WASHINGTON - While refusing to implement " Obamacare ," Gov. Rick Scott has greatly exaggerated the state's projected cost for expanding Medicaid to explain why Florida cannot afford to cover nearly two million more low-income residents by the end of the decade.
Scott said the state refuses to sacrifice its job creation, economic growth, quality education and low cost of living by spending $1.9 billion to expand Medicaid under the new health-care law — citing a price that is nearly double state and federal projections.
"Florida will opt out of spending approximately $1.9 billion more taxpayer dollars required to implement a massive entitlement expansion of the Medicaid program," the governor's office said.
"We'll have to raise our taxes," the governor said on CNBC 's "Squawk Box" on Monday. "Right now you have a choice in Florida government. It's Medicaid, it's education or it's prisons. And Medicaid has been growing at three-and-a-half times our general revenue. So that has made it very difficult to fund our education."
But Uncle Sam would bear most of the expansion cost through 2016, and Florida's share would not reach $1 billion until 2016, according to the Florida Agency for Health Care Administration.
Florida is already on pace to enroll 3.3 million low-income, senior and catastrophically sick patients in the Medicaid program this year at a cost of $21.5 billion.
State economists project the state's cost under the expansion — which would take effect on Jan. 1, 2014 — would start out at about $121 million next year and grow to $1.47 billion annually by 2020. But $407.5 million of that 2020 total stems from higher payments to primary-care doctors that states aren't allowed to skimp on.
So, the most Florida could hope to avoid — if the law remains on the books and Florida refuses to participate in the expansion — is about $1 billion annually beginning in 2020.
The governor's office on Monday conceded that Florida's actual savings would be less than the $1.9 billion figure Scott has used and continued to use on "Squawk Box" and other television interviews. An email from spokesman Lane Wright said the state has "the ability to opt out" of $1.4 billion in payments.
Florida Democrats in Congress and promoters of the new law say the Medicaid expansion is a good deal for states.
"It would make a huge dent in the number of uninsured people, with the lion's share paid by the federal government," said Judith Solomon, vice president for health policy at the Center on Budget and Policy Priorities, a research group that favors health reform. Reducing the uninsured population will save the state money, she said, because people who now seek expensive emergency treatment at public clinics and hospitals would get preventive care through Medicaid.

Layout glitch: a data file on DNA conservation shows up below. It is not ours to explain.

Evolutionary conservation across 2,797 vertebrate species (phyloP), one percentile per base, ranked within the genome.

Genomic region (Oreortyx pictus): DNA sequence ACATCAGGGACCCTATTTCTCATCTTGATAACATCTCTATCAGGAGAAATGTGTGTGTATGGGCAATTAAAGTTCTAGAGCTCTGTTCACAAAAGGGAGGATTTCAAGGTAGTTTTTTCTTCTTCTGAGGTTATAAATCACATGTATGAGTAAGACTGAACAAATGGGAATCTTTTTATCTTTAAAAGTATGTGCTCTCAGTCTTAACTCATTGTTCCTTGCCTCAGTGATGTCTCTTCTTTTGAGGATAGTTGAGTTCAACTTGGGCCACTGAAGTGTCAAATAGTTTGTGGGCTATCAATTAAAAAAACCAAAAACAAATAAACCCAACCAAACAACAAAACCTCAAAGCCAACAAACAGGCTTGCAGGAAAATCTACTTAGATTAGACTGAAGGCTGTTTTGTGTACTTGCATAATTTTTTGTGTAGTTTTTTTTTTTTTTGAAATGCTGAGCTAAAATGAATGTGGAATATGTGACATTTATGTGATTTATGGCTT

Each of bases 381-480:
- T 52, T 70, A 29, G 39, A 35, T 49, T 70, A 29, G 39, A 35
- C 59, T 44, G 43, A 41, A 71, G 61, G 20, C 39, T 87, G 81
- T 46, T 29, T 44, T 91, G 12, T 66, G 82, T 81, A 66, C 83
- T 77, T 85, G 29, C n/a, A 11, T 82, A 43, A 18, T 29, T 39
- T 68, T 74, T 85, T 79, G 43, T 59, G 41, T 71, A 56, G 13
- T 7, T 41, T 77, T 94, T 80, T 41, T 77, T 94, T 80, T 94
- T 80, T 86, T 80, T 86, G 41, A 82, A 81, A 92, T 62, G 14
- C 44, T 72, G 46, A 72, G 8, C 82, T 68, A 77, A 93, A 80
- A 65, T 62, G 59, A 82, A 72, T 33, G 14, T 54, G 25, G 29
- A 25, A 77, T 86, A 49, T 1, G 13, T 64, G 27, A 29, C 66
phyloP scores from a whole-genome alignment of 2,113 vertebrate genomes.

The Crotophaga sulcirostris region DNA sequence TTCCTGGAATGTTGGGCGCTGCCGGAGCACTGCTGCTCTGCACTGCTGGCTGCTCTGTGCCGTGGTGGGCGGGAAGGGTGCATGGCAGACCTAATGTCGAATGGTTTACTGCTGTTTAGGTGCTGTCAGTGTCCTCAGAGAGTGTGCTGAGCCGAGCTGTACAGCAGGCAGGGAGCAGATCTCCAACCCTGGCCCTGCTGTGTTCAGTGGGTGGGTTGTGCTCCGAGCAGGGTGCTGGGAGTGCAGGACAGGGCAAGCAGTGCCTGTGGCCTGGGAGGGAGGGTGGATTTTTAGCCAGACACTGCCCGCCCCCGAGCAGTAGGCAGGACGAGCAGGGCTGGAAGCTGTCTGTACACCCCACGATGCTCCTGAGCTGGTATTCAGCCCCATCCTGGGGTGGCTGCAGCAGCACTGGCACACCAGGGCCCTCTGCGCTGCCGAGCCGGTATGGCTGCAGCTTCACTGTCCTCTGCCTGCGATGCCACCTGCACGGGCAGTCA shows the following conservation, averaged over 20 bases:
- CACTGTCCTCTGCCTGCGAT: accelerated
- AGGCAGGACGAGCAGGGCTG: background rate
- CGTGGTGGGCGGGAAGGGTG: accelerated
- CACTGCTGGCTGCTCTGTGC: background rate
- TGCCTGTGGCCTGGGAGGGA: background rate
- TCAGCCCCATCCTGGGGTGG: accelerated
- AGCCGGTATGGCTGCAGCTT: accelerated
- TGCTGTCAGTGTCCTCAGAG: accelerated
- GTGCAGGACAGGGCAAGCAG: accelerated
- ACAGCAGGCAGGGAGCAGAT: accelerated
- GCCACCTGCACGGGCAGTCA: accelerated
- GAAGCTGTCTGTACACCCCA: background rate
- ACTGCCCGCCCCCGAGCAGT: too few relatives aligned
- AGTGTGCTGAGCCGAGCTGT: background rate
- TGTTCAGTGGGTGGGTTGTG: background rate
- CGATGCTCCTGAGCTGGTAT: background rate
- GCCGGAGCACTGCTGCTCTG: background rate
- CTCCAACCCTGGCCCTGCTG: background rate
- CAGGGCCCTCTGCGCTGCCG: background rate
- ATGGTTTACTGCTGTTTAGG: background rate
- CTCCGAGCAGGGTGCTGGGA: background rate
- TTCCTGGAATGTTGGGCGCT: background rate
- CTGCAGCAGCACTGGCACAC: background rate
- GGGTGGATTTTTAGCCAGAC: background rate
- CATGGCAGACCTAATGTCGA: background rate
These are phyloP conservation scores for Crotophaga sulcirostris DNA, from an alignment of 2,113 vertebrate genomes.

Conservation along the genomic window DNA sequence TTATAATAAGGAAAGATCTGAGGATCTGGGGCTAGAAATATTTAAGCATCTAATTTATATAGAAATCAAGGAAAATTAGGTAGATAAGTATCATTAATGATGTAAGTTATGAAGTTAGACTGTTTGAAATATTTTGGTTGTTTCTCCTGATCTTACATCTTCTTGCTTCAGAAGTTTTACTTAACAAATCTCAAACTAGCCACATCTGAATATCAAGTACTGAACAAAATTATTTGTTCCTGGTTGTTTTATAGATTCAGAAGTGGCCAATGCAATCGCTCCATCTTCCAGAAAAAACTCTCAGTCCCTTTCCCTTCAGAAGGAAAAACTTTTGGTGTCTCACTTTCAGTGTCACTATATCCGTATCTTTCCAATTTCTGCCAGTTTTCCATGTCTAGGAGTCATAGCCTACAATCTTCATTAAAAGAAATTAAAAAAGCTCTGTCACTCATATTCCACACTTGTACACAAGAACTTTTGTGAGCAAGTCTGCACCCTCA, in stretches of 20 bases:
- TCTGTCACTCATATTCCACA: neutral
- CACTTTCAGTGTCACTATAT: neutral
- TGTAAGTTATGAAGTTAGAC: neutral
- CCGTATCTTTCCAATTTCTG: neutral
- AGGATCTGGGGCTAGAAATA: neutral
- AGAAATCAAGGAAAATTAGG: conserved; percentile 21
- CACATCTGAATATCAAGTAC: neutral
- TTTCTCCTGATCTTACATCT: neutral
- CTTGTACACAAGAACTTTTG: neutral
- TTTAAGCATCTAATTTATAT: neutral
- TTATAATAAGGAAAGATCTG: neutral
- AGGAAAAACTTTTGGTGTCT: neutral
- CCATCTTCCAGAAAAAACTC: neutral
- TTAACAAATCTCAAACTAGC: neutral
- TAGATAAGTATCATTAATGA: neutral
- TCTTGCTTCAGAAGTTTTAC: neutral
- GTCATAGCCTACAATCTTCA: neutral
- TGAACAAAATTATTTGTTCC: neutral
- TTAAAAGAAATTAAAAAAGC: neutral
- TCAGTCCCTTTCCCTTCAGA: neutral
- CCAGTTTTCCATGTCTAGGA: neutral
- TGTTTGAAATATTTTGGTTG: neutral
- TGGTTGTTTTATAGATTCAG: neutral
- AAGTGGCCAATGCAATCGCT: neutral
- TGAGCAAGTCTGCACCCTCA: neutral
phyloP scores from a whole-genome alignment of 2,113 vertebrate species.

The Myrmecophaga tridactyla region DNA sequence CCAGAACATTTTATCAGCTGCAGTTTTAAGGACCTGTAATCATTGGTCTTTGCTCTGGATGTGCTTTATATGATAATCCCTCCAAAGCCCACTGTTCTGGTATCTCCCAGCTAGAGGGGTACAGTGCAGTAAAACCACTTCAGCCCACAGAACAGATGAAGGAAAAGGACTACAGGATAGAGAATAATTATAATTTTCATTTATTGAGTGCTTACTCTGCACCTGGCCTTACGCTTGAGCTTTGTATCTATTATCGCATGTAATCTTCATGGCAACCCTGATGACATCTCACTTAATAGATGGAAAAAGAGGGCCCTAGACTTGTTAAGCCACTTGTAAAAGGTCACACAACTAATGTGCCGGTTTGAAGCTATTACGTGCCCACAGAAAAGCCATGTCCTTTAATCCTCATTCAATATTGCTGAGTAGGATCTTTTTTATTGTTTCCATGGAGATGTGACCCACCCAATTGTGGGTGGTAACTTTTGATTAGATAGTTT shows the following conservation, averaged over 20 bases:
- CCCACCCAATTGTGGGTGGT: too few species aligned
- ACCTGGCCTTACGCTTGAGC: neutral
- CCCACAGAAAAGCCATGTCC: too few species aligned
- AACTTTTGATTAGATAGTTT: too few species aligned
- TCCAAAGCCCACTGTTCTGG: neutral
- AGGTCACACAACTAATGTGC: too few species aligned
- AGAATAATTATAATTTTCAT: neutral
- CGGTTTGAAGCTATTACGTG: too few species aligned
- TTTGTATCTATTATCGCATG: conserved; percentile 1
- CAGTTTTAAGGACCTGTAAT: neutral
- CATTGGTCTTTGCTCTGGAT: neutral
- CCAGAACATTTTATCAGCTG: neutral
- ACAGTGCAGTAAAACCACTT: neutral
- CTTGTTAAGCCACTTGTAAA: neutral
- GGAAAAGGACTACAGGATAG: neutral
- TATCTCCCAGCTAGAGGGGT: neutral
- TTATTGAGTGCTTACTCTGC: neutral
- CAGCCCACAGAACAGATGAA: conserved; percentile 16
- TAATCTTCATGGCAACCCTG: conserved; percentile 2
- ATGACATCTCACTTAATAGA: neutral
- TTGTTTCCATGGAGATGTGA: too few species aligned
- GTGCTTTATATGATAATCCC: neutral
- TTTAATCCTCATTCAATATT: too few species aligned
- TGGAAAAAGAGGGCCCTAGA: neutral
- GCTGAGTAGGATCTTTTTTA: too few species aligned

Critics of the state say the actual cost will be much less.
The federal government will pay 95 percent of the expansion cost in 2017, 94 percent in 2018, 93 percent in 2019 and 90 percent thereafter. According to a study by the Kaiser Family Foundation, an independent health care research group, the cost to Florida from 2014 through 2019 would be $1.23 billion, or an average of $205 million a year, while the federal share would be $20.05 billion, or $3.34 billion a year.
But state economists say this underestimates the ripple costs that Medicaid expansion will have on other health and social programs.
Democrats in Florida want to take full advantage of the federal money, which they say will help those who don't now qualify for Medicaid but cannot afford insurance.
"Gov. Scott's decision will leave hundreds of thousands of uninsured Floridians with the emergency room as their only source for health care, which means every Floridian will continue to pay for these costs through higher insurance rates," said Jonathan Beeton, spokesman for U.S. Rep. Debbie Wasserman Schultz , D- Weston .
But Scott warned that the expansion would leave the state trapped with big obligations in the long run.
"It's going to be the biggest job-killer ever," he said last week.
The state can opt out of the Medicaid expansion because the U.S. Supreme Court , while upholding the law, said federal officials cannot withhold a state's regular Medicaid allotment to force it to expand its rolls. The expansion would include those with household incomes up to 138 percent of the poverty level, or $31,809 for a family of four.
The final decision on whether to expand Medicaid must be made in concert with state lawmakers who actually write the budget. And Republican leaders of both the House and Senate on Monday staked out a more measured position, saying they planned to spend the coming months studying their financial and legal options.
"Long-term, we're going to take a very deliberate and rational approach, and we'll do the right thing for Florida," said incoming House Speaker Will Weatherford, R-Wesley Chapel. "We've got plenty of time to think this through."
Incoming Senate President Don Gaetz , R-Niceville, said
both chambers agreed to spend the months leading up to the election studying how to implement the act, the costs and the legal contours, so Florida wouldn't be caught flat-footed after the election.
For one thing, Florida has already asked permission to move most of its Medicaid patients into managed-care contracts, and is awaiting word on how the national law will impact that.
"We're trying to hold all of this to the light," Gaetz said. "It's not a matter of being on the fence or not, it's a matter of knowing the facts."